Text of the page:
Environment Past Projects 2017-06-17T13:17:11+00:00

Environment: Past Projects

Dark Skies

The Colorado Plateau and adjoining areas of the American Southwest have some of the most pristine, clear, and accessible skies in the developed world. However, the growing proliferation and use of blue-rich and poorly-filtered LED outdoor lighting threatens our abilities to view night skies for scientific, recreational, and cultural purposes — and disrupts important circadian rhythms of humans and other organisms. Learn More

Landscape Conservation Cooperatives

For more than five years, the Keystone Policy Center has worked to develop and promote a series of Landscape Conservation Cooperatives — management-science partnerships for addressing climate change and other stressors at a landscape scale. These ongoing efforts — part of a nationwide U.S. Department of the Interior initiative involving federal, state, tribal, academic, non-governmental, and private sector stakeholders — help strengthen conservation efforts by providing opportunities to develop, access, and share applied science. They also help leverage funding, information, and technical expertise for applied science projects.

The Keystone Policy Center has helped launch four Landscape Conservation Cooperatives since 2010: the Desert, Southern Rockies, Great Plains, and Gulf Coast Prairie. Keystone’s work has included assisting each establish their steering committees and identify science priorities.

Tenderfoot Task Force

Summit County, Colo., and the U.S. Forest Service asked the Keystone Policy Center to convene a task force to deliberate and negotiate issues brought forth in the public comment period of the Environmental Assessment for the Tenderfoot Mountain Motorcycle Trail System. The 21-member Tenderfoot Task Force represented all stakeholder groups with an interest in the future of Tenderfoot Mountain (see the group’s final recommendations for a complete list). The task force considered:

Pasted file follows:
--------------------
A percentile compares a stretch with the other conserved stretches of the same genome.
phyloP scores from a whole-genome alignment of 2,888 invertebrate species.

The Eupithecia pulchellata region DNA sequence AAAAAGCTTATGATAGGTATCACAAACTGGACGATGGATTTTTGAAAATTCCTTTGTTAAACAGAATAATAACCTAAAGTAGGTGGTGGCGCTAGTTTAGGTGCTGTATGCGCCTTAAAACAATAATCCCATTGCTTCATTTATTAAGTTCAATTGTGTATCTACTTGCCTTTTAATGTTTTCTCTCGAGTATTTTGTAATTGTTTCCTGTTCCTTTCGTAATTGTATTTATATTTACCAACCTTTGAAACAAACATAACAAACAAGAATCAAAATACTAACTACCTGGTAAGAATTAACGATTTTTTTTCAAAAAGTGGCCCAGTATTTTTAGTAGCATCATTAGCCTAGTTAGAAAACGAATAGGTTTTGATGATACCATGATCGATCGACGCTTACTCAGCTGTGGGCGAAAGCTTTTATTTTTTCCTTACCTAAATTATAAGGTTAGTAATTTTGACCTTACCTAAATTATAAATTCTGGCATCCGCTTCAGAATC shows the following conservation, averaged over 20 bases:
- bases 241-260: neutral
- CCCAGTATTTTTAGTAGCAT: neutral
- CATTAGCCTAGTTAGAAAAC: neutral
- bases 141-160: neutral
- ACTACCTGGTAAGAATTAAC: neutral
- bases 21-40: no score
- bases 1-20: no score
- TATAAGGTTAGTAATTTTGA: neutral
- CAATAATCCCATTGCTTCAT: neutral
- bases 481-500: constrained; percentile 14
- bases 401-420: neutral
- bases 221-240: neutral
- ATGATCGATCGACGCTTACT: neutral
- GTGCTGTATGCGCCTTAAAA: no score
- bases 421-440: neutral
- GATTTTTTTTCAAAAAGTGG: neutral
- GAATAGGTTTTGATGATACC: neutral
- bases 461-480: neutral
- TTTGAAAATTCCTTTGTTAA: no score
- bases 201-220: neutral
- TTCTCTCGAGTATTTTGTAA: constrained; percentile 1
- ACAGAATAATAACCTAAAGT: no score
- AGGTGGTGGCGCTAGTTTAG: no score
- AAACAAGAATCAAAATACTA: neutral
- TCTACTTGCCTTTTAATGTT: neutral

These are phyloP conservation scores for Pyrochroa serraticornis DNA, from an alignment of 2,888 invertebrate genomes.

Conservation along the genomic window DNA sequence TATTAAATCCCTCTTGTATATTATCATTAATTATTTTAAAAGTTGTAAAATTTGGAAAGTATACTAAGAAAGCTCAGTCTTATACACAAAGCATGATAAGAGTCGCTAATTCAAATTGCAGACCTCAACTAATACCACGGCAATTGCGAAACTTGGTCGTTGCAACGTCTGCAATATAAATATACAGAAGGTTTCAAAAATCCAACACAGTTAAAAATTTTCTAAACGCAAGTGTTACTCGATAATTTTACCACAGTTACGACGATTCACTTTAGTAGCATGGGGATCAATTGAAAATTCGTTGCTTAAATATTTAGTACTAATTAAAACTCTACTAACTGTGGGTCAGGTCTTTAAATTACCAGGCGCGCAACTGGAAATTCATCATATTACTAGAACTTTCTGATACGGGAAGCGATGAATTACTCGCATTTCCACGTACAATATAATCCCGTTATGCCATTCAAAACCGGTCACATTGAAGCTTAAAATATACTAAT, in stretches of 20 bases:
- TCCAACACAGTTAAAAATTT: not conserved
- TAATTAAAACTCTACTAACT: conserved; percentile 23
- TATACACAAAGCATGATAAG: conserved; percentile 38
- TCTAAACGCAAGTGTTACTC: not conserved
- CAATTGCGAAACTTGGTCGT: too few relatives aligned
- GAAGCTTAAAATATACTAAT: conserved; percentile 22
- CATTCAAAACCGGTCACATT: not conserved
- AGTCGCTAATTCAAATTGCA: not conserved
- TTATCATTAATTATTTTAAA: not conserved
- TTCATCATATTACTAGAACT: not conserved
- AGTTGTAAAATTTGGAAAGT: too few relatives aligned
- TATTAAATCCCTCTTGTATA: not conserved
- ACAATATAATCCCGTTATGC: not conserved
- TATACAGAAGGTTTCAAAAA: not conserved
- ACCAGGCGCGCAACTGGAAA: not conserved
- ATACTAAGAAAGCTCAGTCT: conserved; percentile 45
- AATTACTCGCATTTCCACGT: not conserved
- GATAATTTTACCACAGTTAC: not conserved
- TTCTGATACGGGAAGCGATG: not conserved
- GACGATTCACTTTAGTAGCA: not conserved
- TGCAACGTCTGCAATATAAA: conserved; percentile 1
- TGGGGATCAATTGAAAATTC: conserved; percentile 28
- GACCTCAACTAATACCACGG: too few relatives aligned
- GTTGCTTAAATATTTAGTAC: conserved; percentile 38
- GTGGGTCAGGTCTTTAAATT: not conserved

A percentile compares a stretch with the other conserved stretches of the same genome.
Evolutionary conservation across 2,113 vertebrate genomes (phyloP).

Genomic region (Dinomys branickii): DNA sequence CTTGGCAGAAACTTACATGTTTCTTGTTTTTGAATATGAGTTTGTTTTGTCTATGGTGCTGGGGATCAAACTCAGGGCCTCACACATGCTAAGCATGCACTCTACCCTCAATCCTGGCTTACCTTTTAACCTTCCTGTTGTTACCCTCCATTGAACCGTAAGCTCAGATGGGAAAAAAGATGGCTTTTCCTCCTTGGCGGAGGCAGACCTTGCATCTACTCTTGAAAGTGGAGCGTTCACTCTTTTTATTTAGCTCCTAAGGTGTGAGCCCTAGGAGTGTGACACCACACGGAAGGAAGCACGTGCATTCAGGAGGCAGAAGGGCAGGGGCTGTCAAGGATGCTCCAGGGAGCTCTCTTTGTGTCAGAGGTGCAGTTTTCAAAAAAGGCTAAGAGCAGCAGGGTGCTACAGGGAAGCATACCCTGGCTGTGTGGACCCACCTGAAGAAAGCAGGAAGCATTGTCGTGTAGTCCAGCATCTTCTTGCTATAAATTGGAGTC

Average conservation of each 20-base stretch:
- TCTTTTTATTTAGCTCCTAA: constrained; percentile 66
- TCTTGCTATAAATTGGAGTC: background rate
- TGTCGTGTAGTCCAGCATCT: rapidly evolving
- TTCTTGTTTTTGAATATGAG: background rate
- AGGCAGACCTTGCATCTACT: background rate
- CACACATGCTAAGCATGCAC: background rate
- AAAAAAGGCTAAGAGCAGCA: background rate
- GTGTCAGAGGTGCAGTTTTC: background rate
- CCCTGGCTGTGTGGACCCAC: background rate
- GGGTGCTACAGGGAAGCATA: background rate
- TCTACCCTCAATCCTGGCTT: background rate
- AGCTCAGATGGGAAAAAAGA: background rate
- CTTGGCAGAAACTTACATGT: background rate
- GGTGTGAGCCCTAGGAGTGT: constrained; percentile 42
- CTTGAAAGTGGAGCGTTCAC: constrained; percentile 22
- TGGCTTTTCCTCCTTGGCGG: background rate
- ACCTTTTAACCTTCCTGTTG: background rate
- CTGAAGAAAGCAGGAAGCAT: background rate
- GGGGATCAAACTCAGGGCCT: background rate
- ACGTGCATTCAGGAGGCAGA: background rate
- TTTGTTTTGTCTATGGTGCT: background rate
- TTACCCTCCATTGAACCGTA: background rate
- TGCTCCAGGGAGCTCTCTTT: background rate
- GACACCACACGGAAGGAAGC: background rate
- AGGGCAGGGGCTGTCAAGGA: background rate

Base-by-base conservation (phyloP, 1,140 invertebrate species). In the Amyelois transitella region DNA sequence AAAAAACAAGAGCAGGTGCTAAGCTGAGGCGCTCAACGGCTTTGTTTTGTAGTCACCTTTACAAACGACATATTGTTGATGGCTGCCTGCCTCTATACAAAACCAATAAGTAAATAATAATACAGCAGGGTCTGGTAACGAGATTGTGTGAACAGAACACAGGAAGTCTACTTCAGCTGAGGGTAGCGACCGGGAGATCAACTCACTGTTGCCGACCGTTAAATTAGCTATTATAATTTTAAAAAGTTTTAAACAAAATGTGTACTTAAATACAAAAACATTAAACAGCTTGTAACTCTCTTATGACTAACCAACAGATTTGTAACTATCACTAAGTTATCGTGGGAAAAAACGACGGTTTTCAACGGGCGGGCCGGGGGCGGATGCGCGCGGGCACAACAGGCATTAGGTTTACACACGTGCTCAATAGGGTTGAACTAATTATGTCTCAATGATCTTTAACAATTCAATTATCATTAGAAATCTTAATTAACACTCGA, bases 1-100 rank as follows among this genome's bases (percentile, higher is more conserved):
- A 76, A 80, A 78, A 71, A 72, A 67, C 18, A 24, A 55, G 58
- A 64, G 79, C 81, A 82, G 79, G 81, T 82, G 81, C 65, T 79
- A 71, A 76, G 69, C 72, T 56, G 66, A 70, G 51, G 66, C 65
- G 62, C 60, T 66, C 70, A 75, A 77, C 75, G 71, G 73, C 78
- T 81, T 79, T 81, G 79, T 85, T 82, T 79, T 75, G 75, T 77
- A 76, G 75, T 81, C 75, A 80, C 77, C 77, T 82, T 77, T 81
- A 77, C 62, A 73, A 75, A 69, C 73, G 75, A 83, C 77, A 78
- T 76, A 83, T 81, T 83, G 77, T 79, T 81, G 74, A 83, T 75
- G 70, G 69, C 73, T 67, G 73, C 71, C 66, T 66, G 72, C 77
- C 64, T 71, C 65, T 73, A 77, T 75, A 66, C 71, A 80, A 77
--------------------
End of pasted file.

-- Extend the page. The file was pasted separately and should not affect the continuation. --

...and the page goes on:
• Potential impacts to the environment, wildlife, fisheries and area cultural sites;
  • Potential noise impacts to residents’ property values and quality of life;
  • Concerns with the accuracy of the EA’s use estimates;
  • Concerns with user conflicts and management and development of the trail system; and
  • Concerns with wildfire, and education on, and enforcement of, laws and regulations

The Task Force held seven full-day meetings between March and June 2013 and developed a consensus-based set of final recommendations along with an extensive proactive and adaptive management plan. These were submitted to White River National Forest Supervisor Scott Fitzwilliams and will be entered into record as an appendix to the Environmental Assessment.

Moab Master Leasing Plan

Moab is surrounded by some of the most stunning landscapes in Utah and the American Southwest — renowned for their recreation opportunities and potential for oil, gas, and mineral development. In an effort to assess current and future land uses, including energy development, the Bureau of Land Management launched its Moab Master Leasing Plan (MLP) process. The BLM’s planning effort will prepare the MLP, amendments to the Moab and Monticello Resource Management Plans, and an Environmental Impact Statement. The MLP process will provide additional planning and analysis prior to new leasing of oil and gas and potash within the Planning Area. Learn More

Mule Deer

Facing declines of mule deer populations across the Centennial State, the Colorado Parks and Wildlife worked with the Keystone Policy Center in 2014 to seek input statewide on strategies to confront this problem. The Keystone Policy Center worked with the state to solicit input from sportsmen, landowners, outfitters, biologists, wildlife managers, other state agencies, federal agencies, local elected officials, and other key stakeholders.